Human Rights Review: Increasing Gender Violence a Worrying Sign for Turkey

Human Rights Review: Increasing Gender Violence a Worrying Sign for Turkey

JWF focused on women’s rights in Turkey during the 30th Plenary Meeting of the Human Rights Council, 29th Regular Session, at the UN Office at Geneva on June 26, 2015. Event attendees included high-level representatives from member states, intergovernmental organizations, and other major civil society organizations.

According to the media reports, at least 1,134 women were murdered over the past five years [and] 735 women were raped, 986 women were harassed, and 1,395 women were violently injured.

Statistics cited by JWF on violence against women in Turkey

The meeting considered statements submitted as part of the Universal Periodic Review (UPR) process, in which each member state assesses human rights situations in their country and declares which actions they have taken in order to fulfill their human rights obligations.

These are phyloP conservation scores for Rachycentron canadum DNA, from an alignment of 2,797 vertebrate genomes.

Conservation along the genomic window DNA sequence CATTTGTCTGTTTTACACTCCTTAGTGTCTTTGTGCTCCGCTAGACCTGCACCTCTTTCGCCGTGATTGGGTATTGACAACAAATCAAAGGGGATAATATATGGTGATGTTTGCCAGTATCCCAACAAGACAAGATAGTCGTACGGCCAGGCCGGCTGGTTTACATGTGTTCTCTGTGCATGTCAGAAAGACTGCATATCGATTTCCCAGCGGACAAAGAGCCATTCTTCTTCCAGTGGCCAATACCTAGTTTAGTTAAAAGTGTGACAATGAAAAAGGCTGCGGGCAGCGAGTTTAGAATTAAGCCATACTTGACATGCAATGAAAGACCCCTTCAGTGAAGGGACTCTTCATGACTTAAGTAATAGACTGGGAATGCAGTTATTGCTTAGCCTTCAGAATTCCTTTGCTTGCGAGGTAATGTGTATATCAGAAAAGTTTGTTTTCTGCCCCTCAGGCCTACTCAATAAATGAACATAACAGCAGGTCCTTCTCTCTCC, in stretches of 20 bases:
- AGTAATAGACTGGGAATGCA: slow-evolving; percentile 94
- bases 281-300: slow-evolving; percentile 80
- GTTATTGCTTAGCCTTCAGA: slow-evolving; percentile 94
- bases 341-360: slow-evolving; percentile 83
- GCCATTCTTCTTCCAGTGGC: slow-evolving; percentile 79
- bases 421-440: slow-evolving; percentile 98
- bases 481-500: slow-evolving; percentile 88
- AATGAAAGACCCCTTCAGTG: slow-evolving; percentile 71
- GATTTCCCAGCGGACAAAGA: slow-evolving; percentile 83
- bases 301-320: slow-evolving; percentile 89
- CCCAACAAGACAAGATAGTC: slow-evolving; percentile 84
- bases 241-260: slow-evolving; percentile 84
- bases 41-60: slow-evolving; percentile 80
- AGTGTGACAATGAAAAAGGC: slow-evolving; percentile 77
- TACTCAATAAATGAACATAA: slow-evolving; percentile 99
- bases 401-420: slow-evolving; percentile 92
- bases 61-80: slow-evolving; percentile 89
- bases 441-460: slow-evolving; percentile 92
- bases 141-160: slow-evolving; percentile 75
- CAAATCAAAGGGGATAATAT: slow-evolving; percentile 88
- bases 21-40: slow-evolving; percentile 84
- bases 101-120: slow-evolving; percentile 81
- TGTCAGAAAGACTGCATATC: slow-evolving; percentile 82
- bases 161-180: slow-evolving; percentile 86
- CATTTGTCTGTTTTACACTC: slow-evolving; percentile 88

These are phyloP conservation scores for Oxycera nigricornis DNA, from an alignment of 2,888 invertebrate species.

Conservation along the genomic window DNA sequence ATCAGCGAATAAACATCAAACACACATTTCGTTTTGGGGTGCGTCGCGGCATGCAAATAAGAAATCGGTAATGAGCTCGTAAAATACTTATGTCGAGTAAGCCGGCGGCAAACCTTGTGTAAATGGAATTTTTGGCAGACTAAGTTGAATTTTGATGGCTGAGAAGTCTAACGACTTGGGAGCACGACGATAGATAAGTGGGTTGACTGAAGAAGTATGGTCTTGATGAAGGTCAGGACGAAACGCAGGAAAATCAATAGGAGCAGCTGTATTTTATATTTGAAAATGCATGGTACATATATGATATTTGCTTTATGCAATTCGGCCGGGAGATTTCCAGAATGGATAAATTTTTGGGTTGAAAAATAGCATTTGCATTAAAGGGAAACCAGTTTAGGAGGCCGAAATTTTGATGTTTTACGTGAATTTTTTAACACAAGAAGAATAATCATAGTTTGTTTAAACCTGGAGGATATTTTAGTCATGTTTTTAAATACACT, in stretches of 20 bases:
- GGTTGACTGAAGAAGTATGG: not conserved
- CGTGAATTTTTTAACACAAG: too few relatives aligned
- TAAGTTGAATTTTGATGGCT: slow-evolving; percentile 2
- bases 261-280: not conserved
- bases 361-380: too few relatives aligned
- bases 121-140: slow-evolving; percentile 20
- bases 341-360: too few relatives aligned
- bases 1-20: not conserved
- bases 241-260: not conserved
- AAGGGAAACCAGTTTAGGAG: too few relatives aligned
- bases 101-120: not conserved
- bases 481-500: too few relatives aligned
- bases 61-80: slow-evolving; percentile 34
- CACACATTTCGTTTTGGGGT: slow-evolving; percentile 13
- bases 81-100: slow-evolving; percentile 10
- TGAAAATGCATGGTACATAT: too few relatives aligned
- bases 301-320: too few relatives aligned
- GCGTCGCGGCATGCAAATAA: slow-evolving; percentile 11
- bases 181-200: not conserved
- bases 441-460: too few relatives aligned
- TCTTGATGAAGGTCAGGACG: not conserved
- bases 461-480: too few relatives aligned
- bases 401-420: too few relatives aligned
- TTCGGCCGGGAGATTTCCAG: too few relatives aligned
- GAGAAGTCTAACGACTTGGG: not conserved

JWF’s representative to the United Nations in Geneva, delivered an oral statement regarding the UPR process in Turkey. Representative stated that JWF welcomed the adoption of UPR outcomes, particularly those that address women’s rights in Turkey.

She added that Turkey is committed to bringing national laws in compliance with international human rights standards, noting that Turkey was the first country to sign and ratify the Istanbul Convention (also known as the Council of Europe Convention on preventing and combating violence against women and domestic violence).

However, She also expressed grave concerns about increases in violence against women in Turkey over the past several years. The prevalence of femicide, rape, and other forms of violence indicates that “these are not individual random acts, but the signs of a structural problem,” she said.

To conclude the statement, She outlined JWF’s recommendations for improving Turkey’s human rights record for women:

  • Gender-sensitive education must be considered a vital instrument to eliminate the male dominant elements evident in cultural codes.
  • Media should avoid using discriminatory language that objectifies women and justifies violence.
  • Senior state officials should refrain from discriminating public discourse against women.
  • The current laws and international conventions ratified by the government must be decisively implemented.
  • Reduction in prison sentences must be avoided for femicides and violence against women.